We started with four shirts, On the Road, The Catcher in the Rye, Fahrenheit 451, and Atlas Shrugged. I based this on sales and the design both--don't assume these are my four favorite books in the world. These books have all been celebrating anniversaries of late (mostly 50th) and seem to sell in an assortment of price points, from mass market to hardcover.

No sooner did I set up the display than a young woman looking at it turned to me and said, "These are two of my favorite books of all time."

For now, I have unisex small, medium, large, and extra large. I've had some interest in women's sized, though I have found a good amount of sales to women of the small, regarding Boswell. We did bring in women's sized of the Boswell black tee (now showcased at the front desk) and we'll have women's sizing of the special-edition fish tee.

I do really like that the Fahrenheit 451 tee is placed near one of our fire extinguishers.

Sunday, July 4, 2010

July 4th = Outdoors = Frogs?

The Fourth of July is a day for picnics and celebrations. It is not generally a day for browsing bookstores, but since we have a lot of walking around here, it's lovely for a short break from the almost 90 degree weather we're supposed to get today. We're open from 10 AM until 4 PM and tomorrow, we have our regular hours. Who knows when to celebrate when Fourth of July is on a Sunday?

For me, it has other significance, for July 4th is the day I officially stop restocking our outdoor kids stuff and start worrying about sell through. OK, if it's really great and I can see someone using it through fall, I might bring it in again. Like the pop out sunglasses--they were just too coll to be out of. Our pal Melissa bought two pairs yesterday for her kids, one fish and one starfish.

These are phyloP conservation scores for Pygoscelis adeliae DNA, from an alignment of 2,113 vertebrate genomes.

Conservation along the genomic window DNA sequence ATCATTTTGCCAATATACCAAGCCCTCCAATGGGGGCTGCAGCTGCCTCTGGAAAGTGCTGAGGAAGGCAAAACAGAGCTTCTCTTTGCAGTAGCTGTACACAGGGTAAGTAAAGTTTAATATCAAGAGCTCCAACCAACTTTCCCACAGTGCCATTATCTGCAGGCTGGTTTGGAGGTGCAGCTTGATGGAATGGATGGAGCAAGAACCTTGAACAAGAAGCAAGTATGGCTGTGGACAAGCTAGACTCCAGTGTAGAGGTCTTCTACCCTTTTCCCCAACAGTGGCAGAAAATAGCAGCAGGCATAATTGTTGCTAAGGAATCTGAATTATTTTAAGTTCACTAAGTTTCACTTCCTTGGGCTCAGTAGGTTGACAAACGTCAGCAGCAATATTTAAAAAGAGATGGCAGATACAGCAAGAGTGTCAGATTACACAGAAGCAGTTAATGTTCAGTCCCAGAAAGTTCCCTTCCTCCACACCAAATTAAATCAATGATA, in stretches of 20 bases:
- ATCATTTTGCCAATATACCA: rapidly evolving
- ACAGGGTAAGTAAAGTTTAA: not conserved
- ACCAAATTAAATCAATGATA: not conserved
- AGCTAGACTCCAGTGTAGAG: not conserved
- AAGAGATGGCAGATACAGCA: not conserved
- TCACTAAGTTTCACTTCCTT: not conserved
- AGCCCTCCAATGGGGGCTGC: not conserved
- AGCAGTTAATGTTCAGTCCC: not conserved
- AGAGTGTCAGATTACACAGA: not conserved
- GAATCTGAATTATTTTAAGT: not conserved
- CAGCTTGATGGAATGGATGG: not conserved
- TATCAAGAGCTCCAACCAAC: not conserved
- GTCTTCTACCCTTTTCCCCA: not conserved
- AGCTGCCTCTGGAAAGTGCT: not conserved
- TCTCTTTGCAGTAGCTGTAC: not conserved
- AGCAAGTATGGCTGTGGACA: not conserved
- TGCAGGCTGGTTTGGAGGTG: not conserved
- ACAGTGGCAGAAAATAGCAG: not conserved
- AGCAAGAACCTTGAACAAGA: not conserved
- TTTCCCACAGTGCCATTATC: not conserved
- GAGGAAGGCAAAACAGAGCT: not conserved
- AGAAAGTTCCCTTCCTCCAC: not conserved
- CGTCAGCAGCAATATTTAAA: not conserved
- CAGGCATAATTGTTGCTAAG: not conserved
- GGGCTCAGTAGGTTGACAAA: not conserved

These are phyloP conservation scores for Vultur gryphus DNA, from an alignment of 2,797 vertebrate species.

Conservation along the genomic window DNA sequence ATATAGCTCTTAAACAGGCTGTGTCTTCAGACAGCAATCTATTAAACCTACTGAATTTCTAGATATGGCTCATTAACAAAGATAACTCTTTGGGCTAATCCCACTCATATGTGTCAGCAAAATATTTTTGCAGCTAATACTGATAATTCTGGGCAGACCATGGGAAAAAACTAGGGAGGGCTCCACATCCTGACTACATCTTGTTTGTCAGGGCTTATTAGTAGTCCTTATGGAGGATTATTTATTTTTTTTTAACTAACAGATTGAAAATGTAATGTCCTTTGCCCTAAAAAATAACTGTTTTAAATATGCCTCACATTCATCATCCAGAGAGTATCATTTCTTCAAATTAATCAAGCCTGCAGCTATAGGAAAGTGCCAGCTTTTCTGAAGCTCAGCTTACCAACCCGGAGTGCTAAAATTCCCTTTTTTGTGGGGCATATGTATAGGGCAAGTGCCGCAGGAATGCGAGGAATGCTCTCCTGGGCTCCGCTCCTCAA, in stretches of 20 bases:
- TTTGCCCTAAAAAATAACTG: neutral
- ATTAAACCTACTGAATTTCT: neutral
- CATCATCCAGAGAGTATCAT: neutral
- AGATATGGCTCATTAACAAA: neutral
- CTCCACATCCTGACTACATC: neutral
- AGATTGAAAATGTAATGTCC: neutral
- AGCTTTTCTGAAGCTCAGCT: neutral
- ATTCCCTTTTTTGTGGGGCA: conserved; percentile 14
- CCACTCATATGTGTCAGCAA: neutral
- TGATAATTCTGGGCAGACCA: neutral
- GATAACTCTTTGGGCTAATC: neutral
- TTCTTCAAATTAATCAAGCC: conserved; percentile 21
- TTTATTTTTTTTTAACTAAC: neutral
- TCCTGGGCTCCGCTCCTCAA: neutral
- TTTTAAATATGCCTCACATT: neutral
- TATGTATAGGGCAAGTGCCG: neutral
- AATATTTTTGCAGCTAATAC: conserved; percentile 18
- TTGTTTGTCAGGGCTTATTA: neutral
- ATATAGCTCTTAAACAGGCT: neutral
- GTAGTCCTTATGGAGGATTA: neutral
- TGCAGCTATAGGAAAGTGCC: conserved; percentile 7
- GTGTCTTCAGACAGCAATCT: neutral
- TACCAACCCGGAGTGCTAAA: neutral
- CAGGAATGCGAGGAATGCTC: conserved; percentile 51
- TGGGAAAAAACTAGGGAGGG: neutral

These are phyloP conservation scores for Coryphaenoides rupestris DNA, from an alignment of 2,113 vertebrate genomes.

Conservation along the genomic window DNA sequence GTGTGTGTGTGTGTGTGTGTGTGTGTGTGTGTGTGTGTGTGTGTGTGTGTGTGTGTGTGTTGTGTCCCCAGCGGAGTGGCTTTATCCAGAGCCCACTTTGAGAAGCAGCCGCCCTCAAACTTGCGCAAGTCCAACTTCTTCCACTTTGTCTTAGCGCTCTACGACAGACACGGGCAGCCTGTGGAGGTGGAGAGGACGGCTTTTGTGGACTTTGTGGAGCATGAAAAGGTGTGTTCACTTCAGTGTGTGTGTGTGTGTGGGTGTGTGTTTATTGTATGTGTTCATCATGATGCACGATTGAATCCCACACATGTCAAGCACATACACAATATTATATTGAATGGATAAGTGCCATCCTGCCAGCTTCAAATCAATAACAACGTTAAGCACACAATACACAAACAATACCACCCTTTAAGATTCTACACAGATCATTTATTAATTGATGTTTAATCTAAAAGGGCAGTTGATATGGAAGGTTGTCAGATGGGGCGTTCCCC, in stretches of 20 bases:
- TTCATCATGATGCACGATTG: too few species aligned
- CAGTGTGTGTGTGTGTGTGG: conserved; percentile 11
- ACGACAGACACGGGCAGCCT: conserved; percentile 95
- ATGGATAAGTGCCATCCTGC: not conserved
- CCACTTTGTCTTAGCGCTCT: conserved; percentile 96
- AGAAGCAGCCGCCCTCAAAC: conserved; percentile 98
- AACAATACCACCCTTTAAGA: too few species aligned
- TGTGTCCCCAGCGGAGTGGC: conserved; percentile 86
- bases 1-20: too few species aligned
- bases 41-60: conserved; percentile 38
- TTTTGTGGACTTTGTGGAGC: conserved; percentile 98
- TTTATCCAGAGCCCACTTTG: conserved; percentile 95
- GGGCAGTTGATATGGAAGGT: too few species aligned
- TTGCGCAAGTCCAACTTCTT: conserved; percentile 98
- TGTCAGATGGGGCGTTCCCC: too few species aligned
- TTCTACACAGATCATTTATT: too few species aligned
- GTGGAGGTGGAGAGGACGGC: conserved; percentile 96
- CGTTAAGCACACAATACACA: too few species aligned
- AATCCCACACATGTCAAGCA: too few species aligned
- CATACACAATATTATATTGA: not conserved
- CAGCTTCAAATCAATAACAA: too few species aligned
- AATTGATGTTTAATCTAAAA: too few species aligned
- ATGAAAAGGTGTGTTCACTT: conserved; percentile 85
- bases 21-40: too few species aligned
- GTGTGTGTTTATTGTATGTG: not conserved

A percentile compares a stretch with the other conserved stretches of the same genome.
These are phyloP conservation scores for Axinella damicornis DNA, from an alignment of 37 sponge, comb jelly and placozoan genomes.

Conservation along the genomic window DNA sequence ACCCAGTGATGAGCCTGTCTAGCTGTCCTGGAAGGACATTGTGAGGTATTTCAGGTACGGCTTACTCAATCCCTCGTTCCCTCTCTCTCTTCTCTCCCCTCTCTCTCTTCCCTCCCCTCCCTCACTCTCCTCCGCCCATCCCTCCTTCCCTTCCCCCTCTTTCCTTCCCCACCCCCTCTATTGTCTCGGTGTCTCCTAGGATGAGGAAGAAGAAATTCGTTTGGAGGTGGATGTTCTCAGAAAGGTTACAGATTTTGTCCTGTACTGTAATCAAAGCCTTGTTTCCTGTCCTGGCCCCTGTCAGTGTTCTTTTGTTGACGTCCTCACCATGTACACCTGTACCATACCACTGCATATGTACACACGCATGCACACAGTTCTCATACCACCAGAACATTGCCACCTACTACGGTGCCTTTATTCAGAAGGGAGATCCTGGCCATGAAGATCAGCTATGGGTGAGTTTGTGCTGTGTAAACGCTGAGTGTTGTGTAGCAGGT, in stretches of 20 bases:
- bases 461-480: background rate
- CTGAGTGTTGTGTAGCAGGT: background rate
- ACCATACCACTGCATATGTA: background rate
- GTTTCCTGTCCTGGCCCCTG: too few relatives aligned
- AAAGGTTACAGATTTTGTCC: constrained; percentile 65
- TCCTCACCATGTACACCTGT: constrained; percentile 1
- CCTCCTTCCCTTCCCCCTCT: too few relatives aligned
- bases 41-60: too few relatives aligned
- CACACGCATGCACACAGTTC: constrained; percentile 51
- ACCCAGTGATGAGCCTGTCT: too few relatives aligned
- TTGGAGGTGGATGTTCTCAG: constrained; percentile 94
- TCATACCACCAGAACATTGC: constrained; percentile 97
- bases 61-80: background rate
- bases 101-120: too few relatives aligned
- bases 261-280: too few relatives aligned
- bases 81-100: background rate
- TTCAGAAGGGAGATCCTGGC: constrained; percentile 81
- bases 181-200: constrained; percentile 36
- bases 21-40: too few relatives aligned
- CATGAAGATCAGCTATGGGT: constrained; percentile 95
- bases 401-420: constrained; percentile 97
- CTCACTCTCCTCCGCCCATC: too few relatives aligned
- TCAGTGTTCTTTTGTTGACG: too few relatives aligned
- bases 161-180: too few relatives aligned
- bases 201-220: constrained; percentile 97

Themes repeat a lot in our collections, especially because most of our items come from three or four vendors, which leads me to wonder how motifs become more and less popular over the years. Frogs have been very hot for a while--right now we have frog games, pull-along toys, brand-new flashlights, and at least one magnifying glass left.

The popularity of frogs sort of surprise me, because the same folks I work with that always point to the frog-themed item as a must have for Boswell don't strike me as the kind of folks who in their day, went frog and toad hunting in the woods. On the other hand, they are probably not waddling with penguins either.

But who knows? I did, and you might not expect that. I don't think I actually saw many frogs, but I was quite the hunter of toads, which as you know, are friends with frogs.* I was a gentle sort, so don't worry, no amphibians were harmed, except perhaps emotionally. I did hold a few, however. OK, I might have made one a pet for a bit. I think that didn't end well. And now, all I have are the warts.

*Arnold Lobel, Frog and Toad are Friends, HarperCollins, 1970.

Saturday, July 3, 2010

More Room for Birthday Cards--the Fomato Spinner Project

I have no idea what's happening to the card business. My assumption has been, based on the free websites, email, and so forth, that card sales were in the pits. So we've been pleasantly surprised that our sales have been generally up over what this store did over the last two years.

Our turn on birthday cards is particularly good, but it's hard to figure out how to expand them more without cutting the space for other occasions (which in this case, could mean no occasion). We've pulled out our holiday spinner (you've also seen markdown cards on it) to expand our birthday selection.

I figure we'll feature one line, which we'll periodically rotate. I'm sure you're shocked that we're starting with Fomato. Emmie sent us some high-res images so we could make our own header. I particularly love the employee list, that mimic the customer service shots at large companies. Sales are deftly handled by boiled potato, while depressed octopus is in charge of legal counsel.

Next up? Most likely Bald Guy Greetings, mostly because I don't want Ian to be mad at me.

Friday, July 2, 2010

Do You Have Any Matching Booklights and Bouncing Balls? Yes? Great!

It's not the the colors are that unusual, but I was quite surprised when I realized that two of our most popular gift items at the moment come in identical shades of chartreuse, turquoise, cerise, and violet.

The wonderballs are filled with water and light up when you bounce them. The booklights also light up, but there appears to be no liquid. Each product is from different vendors.

Now I know that a lot of this is basic color story and trend that all these consumer products companies use, but that said, it made a great photo.